Crime and support for police become a focal point for N.H. races

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    New Hampshire Republican U.S. Senate candidate Don Bolduc shakes hands with campaign volunteers while arriving with his dog "Victor" before voting, Tuesday, Sept. 13, 2022, in Stratham, N.H. (AP Photo/Charles Krupa) Charles Krupa

  • FILE - Sen. Maggie Hassan, D-N.H., listens during a hearing March 14, 2022, in Manchester, N.H. Republican candidate Don Bolduc, staunchly conservative, retired Army general is favored to win New Hampshire's Republican Senate nomination and face potentially vulnerable Hassan. (AP Photo/Charles Krupa, File) Charles Krupa

For the Monitor
Published: 9/30/2022 4:52:03 PM

Amid a post Labor Day push by Republicans across the country to target Democratic candidates over the issue of crime, Sen. Maggie Hassan is pushing back, spending big bucks to showcase her record of support for law enforcement.

While Republicans often charge that Democrats support efforts to defund the police, Merrimack County Sheriff David Croft says in the senator’s campaign commercial that “Hassan’s done the opposite of defunding the police. In every budget as governor, Hassan increased funding for police, and it’s no different with Maggie in the Senate.”

Grafton County sheriff Jeff Stiegler highlighted that the senator has “voted with Republicans to add a 100,000 new police officers.”

With five and a half weeks until Election Day, the GOP is increasingly spotlighting crime and support for police – issues that national polls indicate voters trust Republicans with more than Democrats. They’ve been flooding the airwaves from coast to coast with ads zinging Democrats on the issue.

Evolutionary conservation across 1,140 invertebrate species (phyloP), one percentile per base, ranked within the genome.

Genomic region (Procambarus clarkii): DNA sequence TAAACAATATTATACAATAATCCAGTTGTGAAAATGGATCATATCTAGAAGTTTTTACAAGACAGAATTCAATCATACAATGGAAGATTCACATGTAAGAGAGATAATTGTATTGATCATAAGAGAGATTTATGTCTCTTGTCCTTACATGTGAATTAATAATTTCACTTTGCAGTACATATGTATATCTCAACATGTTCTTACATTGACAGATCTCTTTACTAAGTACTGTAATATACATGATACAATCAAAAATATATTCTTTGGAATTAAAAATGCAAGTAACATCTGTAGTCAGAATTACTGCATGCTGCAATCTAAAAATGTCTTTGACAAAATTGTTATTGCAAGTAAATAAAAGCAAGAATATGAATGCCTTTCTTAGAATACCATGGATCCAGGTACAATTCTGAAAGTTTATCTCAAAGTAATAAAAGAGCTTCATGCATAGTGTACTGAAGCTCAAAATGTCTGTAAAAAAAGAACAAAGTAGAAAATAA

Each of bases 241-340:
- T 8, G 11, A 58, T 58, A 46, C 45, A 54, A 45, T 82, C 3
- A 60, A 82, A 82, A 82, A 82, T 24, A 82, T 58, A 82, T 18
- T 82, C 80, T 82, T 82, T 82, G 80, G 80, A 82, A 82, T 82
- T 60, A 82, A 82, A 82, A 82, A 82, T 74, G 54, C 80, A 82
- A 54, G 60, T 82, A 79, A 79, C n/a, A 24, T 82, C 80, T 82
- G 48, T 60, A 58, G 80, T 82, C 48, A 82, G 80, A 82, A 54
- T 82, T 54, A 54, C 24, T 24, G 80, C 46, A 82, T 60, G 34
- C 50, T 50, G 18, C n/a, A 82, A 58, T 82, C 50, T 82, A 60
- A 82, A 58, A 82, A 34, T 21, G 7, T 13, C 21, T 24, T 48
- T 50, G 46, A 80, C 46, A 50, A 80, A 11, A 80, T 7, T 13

Hassan, who has presented herself as one of the more bi-partisan Democrats, continues to face pushback from Republicans who argue the only time New Hampshire’s junior senator is bi-partisan is when she wants to be re-elected

“Campaign-season Hassan vs. Senator Hassan: the tale of a career politician who has voted with [President] Biden 96 percent of the time, has worked against securing the border, and has voted against cracking down on the fentanyl pouring into our country,” Andrew Mahaleris, the Republican National Committee’s spokesperson in New Hampshire, said in a statement. “The glossy TV ads may tell one story, but Granite State voters know that Hassan is a Biden Democrat who will say or do anything to stay in power.”

Hassan, who Republicans view as vulnerable as she runs for a second six-year term representing New Hampshire in the U.S. Senate, is being challenged by GOP Senate nominee and retired Army Gen. Don Bolduc, in a race that’s one of a handful in swing states across the country that will determine if the Democrats hold onto their razor-thin majority in the chamber.

Bolduc served as an officer in the Laconia Police Department before embarking on a 33-year career in the military, which included 10 tours of duty in the Afghanistan war. Last week, he was endorsed by the Police Benevolent Association of New England.

While she hasn’t launched any TV ads on her support for law enforcement, U.S. Rep. Annie Kuster spotlights the issue on the campaign trail.

“Members of Granite State law enforcement work tirelessly to protect our communities and residents. I’ve heard from police departments in cities and towns throughout our state that are facing serious challenges hiring and retaining the personnel they need. That’s why I’ve pushed legislation to provide resources for our local law enforcement to recruit and retain officers so they can more safely and effectively serve our communities,” Kuster said last week after the passage of law enforcement funding package.